July 03, 2007


At 35 I'm still learning valuable lessons about how to live a happier more liberated life. From an early age I have been afraid of being mediocre. I don't know why this became a worry for me but it did and has charted a course through life that is, at times, too deliberate.
The world is quite full already of passionless, milquetoast individuals just floating along; waiting for something better or just content to "get by". With so much beige contribution to the world, the last thing I've ever wanted was to offer anything less then vibrant and unique. When I was a little girl I just knew I would do something significant and fabulous and leave the world changed forever.
This probably sounds like a pretty good life-plan but it has actually created a lot of barriers and limits to what I try and stick with. The standards by which I measure myself are impossibly high; if I try something new and don't excel immediately I tend to quit for fear of being mediocre. As you can imagine, I've tried a lot of things just looking for whatever it is that I'm supposed to be doing - that one thing I was meant for. I guess I assumed that what I was meant for would come easily and with such miraculous and natural talent that it would be impossible for me to ignore or deny. Just days before my 36th birthday I am learning to accept that this concept is simply not true.
There are many things worth doing; even if you don't do them all perfectly, the attempt still has value. Maybe I don't make the best pancakes or play an extremely competitive ultimate frisbee game but I'm not convinced I should give up on these things for good. I think there are a lot of experiences in life where I can find satisfaction in the doing and not in the end-product; with these I should shoot for mediocrity and accept the joy that can come from it.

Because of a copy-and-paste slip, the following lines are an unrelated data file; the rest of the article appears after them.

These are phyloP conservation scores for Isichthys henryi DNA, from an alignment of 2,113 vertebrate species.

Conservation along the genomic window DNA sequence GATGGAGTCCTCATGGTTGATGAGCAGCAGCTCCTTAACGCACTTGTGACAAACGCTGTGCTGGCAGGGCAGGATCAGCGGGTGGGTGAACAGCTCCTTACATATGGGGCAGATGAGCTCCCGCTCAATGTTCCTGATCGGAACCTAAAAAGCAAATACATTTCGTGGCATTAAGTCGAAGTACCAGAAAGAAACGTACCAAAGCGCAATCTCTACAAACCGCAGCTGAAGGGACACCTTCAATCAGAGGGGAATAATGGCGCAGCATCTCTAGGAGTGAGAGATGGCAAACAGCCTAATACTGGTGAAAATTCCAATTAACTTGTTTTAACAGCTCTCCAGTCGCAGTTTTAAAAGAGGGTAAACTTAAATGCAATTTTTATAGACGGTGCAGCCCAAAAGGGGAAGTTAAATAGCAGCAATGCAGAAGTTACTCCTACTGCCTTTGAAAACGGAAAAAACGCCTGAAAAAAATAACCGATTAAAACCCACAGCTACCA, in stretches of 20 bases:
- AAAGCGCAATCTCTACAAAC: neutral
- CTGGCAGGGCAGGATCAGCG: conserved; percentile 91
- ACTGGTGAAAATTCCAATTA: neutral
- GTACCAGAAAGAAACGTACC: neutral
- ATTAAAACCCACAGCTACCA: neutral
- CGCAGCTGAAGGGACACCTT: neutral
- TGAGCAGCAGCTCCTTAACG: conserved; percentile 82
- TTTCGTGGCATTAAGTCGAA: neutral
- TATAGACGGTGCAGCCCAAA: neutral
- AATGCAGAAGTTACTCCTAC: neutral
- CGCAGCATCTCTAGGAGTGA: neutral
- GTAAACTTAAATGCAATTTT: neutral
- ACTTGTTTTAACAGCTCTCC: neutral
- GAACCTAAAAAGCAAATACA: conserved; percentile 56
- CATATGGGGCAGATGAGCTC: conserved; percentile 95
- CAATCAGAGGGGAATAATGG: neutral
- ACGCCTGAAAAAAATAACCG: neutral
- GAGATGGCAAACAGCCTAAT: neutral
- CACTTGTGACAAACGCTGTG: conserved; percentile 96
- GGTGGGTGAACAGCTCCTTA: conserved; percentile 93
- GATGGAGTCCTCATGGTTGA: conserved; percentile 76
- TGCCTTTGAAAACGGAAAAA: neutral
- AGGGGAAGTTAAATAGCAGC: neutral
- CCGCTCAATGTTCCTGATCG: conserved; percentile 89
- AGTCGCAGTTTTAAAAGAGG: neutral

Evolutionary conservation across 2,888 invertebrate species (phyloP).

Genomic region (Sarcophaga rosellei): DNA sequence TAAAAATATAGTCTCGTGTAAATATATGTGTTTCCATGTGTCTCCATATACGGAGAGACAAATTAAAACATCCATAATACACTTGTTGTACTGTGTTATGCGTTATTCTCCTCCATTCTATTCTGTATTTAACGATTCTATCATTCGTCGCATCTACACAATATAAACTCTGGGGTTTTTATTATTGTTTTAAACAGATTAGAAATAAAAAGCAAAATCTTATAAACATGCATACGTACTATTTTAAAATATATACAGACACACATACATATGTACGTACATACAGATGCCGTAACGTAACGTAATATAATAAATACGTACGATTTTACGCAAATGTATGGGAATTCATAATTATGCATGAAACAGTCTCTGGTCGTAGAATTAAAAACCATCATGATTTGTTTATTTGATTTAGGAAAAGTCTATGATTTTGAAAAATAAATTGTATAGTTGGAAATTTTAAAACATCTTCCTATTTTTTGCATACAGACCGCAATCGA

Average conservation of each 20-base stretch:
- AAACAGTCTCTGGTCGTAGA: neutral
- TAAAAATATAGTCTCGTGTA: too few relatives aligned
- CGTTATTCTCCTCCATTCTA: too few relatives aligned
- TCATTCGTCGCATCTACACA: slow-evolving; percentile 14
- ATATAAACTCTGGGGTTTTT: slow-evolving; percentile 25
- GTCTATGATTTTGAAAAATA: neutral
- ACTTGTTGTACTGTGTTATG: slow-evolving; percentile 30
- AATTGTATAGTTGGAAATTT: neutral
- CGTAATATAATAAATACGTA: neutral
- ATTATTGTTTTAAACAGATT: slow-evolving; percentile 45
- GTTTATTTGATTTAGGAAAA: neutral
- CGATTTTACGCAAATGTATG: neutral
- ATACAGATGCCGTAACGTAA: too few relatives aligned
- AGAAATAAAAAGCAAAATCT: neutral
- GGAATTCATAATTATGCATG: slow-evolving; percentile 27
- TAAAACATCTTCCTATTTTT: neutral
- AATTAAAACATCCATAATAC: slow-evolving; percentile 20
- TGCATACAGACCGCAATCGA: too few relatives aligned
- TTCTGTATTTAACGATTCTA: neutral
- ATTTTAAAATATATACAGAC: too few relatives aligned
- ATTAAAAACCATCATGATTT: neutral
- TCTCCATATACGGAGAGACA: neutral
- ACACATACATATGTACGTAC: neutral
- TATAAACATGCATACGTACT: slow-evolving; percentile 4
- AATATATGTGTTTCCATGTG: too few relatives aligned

And for the one or two things I do very well - where I hit way above the mark - I can feel proud of myself and grateful for the satisfaction that in those areas I am a beautiful pair of red shoes in a beige world.

Tim and Brandi included this link in their comment and I thought it was so spot on with my post that I wanted to include it for everyone to see.

{image from leahmac's photostream}


tim & brandi said...

My dad sent me this link about a month ago. I think it syncs pretty well with your thoughts. It's good to have goals but it's also important to just do things that make you happy. Or at least to not let the end goal take away from the learning process. http://www.neticons.net/music_life/

ali said...

Tonia, I love almost anything you write. It's anything but mediocre, to me. And even if it's just for fun, I think it speaks highly of your talents. Writing is what you do well (among numerous other things, I'm sure. Maybe even ultimate frisbee unlike miserable me).

And thank you for your nice comments on my blog. Yours were my bright red shoes today.

tiffany said...

Great post, Tonia. The title made me laugh, because I've been spouting my personal theory of "aiming for average" and "embracing mediocrity" for years. I used to be such an all-or-nothing person. If I didn't do things the BEST EVER, I didn't do them at all. Now, I enjoy doing a lot of things, many of which in completely unremarkable ways. It's a good life.

I loved the image of the red shoes in a beige world, and celebrating the things we're good at. You've given me more to think about.